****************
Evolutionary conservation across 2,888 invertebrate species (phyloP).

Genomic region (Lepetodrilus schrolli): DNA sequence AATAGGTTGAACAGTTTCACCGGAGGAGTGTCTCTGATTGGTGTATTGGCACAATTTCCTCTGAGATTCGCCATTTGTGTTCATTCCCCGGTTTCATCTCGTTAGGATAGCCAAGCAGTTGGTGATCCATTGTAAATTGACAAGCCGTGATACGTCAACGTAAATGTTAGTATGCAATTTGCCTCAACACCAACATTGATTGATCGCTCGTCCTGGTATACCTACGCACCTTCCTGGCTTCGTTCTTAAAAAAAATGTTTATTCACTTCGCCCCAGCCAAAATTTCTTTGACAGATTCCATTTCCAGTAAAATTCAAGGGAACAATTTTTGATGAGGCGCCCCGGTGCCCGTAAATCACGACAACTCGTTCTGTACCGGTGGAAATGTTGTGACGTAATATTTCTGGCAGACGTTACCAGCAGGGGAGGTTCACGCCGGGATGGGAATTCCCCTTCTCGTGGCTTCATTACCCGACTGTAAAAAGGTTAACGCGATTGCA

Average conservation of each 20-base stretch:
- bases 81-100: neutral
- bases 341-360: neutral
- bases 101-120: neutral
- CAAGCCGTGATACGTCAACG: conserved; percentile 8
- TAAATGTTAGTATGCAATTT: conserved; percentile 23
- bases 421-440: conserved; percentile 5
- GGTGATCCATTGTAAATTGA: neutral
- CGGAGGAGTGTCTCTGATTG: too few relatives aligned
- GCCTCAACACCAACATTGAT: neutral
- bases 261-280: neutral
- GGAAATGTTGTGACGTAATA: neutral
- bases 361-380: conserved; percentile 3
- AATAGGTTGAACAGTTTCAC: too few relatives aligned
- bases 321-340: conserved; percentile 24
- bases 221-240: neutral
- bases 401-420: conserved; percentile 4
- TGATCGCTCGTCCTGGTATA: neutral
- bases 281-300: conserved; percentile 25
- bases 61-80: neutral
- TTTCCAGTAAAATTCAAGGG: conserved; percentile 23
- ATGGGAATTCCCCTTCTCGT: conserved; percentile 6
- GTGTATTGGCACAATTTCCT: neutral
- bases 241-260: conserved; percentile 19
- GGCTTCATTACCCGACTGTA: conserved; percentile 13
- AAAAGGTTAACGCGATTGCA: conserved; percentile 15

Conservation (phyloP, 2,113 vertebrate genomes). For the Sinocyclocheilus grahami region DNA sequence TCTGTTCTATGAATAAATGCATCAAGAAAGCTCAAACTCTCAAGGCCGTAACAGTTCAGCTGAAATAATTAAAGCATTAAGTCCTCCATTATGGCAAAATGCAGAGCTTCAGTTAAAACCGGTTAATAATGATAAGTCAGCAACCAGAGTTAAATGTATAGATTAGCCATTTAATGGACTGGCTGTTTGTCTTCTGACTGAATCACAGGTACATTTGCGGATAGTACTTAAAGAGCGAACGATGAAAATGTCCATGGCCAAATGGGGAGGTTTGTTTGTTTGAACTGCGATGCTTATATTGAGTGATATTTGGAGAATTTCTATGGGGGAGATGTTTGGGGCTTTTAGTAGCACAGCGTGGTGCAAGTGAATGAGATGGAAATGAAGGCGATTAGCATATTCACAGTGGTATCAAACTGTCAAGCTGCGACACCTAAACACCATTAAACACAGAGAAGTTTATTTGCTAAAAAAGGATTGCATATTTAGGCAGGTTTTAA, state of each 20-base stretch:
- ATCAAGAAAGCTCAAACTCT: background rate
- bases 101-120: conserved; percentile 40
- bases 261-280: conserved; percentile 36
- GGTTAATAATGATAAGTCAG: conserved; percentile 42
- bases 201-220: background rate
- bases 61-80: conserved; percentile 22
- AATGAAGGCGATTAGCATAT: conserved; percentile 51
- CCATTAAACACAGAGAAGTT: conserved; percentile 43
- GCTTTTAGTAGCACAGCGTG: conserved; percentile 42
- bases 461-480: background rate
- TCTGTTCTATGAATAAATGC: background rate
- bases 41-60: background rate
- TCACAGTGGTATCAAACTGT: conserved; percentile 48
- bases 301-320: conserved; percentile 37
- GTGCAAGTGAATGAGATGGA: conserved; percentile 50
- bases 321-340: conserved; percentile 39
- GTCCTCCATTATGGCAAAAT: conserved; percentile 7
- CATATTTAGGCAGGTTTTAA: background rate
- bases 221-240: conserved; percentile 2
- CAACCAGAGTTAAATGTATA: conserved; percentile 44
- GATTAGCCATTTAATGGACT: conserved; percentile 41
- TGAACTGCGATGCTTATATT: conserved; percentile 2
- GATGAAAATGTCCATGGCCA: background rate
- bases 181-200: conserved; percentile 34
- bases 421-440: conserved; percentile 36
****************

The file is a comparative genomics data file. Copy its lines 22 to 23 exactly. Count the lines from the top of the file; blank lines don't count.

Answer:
- bases 61-80: neutral
- TTTCCAGTAAAATTCAAGGG: conserved; percentile 23